By: John Laster

One all too prominent condition found in congregational leadership teams is disunity. This lack of team unity is frequently rooted in a trio of factors: low levels of trust among team members, a tendency to only spend time together in agenda driven meetings, and poor communication patterns within the group.

The obvious place to start addressing the above trio is to spend time together outside of “official meetings.”  One team I’ve worked with in Oklahoma says repeatedly that, “More effective teams are built on BBQ.”  The senior leadership team in this congregation spends time together around a meal (often BBQ) at least weekly, and often several times a week.  They have become a group of friends, engaged in one another’s lives.  As a result of their time together, there is a high degree of trust and the communication channels are wide open.

What actions can your team take to be more intentional about spending time together outside of meetings?

Give time and attention to having some extended conversation in your leadership team about the dynamics or “climate” within the team as the different participants perceive it.  This will go a long way towards addressing the trio of factors mentioned above.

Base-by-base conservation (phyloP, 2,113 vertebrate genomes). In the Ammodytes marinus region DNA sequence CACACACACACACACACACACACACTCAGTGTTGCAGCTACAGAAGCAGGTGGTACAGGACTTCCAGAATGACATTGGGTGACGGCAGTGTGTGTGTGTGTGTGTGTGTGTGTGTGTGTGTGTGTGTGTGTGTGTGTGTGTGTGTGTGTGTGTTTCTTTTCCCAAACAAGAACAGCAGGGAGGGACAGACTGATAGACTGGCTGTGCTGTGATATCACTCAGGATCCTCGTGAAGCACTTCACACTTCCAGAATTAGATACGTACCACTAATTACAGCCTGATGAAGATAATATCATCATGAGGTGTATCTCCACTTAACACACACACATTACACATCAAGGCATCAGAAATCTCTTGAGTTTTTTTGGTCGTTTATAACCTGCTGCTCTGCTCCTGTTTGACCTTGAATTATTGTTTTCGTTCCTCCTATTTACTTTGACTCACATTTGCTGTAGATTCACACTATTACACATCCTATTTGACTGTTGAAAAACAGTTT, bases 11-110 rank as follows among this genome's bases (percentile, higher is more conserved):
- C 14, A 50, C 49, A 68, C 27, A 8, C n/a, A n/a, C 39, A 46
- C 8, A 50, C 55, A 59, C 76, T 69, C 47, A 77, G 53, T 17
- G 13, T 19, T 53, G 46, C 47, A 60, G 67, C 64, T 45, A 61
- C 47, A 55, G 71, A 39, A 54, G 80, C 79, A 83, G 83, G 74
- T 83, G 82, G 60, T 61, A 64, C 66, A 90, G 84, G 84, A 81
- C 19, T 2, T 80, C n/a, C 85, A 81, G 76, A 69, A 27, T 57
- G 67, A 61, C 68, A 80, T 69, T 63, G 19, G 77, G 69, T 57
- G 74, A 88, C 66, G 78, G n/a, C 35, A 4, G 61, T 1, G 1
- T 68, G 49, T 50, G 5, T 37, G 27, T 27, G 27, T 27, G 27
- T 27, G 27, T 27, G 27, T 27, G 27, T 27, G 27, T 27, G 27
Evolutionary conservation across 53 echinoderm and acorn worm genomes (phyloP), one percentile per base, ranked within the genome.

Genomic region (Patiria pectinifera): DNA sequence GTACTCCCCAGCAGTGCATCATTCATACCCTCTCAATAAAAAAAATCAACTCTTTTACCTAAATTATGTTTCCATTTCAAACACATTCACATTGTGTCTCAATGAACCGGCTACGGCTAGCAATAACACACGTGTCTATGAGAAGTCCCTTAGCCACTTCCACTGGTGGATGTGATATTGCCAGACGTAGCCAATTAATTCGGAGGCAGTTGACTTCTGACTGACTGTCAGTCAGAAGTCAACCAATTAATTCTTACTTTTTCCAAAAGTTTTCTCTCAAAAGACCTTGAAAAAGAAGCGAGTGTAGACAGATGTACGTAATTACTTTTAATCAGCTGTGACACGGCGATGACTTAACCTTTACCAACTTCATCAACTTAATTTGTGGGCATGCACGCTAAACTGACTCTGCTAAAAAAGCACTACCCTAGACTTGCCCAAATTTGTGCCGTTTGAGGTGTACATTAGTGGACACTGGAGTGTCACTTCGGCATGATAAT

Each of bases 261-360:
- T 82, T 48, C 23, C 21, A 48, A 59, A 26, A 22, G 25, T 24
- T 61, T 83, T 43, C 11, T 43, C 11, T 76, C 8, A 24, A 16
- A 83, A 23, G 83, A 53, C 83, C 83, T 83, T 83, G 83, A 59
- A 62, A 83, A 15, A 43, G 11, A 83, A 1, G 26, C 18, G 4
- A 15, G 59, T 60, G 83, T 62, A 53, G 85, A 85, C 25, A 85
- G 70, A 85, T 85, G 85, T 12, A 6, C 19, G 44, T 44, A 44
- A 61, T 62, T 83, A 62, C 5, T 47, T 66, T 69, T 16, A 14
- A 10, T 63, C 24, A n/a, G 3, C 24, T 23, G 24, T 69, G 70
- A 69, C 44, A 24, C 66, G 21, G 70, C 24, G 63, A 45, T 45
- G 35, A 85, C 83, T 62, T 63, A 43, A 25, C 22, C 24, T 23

Enter the “climate” discussion with questions like the following:

1. What is the specific role and function of this leadership team (why do you exist)?

2. In your opinion, what are the obstacles in the way of our achieving our mission as a leadership team?

3. What do you think is this team’s main strength and main weakness? (List only one of each.)

4. If you could change one thing about this team, what would it be?

5. What are the issues we have not addressed with one another as leaders (what are we avoiding or what things are “taboo” to talk about)?